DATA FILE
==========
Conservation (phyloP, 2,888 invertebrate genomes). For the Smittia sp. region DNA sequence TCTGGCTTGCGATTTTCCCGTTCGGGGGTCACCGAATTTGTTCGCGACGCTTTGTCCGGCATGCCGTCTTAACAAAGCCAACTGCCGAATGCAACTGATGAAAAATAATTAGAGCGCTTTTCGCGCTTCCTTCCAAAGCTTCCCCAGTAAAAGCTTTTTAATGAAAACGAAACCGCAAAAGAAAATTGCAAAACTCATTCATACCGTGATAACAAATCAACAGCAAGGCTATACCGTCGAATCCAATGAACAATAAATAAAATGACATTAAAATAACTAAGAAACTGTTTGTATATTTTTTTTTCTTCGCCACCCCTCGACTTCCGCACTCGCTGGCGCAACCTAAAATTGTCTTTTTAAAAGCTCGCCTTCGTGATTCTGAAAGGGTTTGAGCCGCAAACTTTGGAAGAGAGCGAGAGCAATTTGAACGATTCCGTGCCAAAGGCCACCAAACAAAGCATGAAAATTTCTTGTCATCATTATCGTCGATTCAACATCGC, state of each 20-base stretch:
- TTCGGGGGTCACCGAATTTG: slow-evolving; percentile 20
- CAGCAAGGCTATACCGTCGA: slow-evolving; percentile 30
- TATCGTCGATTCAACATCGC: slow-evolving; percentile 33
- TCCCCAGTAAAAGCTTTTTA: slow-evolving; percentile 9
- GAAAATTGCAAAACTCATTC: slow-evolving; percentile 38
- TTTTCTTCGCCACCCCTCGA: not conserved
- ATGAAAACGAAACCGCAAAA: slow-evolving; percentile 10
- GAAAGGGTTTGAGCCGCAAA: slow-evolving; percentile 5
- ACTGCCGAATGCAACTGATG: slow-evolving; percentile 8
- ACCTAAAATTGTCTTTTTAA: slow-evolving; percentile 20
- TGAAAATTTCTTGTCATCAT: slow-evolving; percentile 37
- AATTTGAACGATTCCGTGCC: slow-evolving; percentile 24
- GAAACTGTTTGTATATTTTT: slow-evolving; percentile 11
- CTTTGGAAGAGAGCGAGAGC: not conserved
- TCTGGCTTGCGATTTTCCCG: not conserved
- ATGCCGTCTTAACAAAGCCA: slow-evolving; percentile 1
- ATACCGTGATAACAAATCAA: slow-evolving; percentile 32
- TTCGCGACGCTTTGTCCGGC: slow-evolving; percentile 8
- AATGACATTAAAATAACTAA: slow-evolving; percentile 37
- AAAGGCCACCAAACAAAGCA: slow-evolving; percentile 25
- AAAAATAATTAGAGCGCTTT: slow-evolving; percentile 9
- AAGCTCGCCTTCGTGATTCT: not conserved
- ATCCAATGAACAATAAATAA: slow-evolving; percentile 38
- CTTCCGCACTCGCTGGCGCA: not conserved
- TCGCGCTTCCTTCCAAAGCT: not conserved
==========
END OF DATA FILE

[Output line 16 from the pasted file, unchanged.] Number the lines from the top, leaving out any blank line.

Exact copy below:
- TCTGGCTTGCGATTTTCCCG: not conserved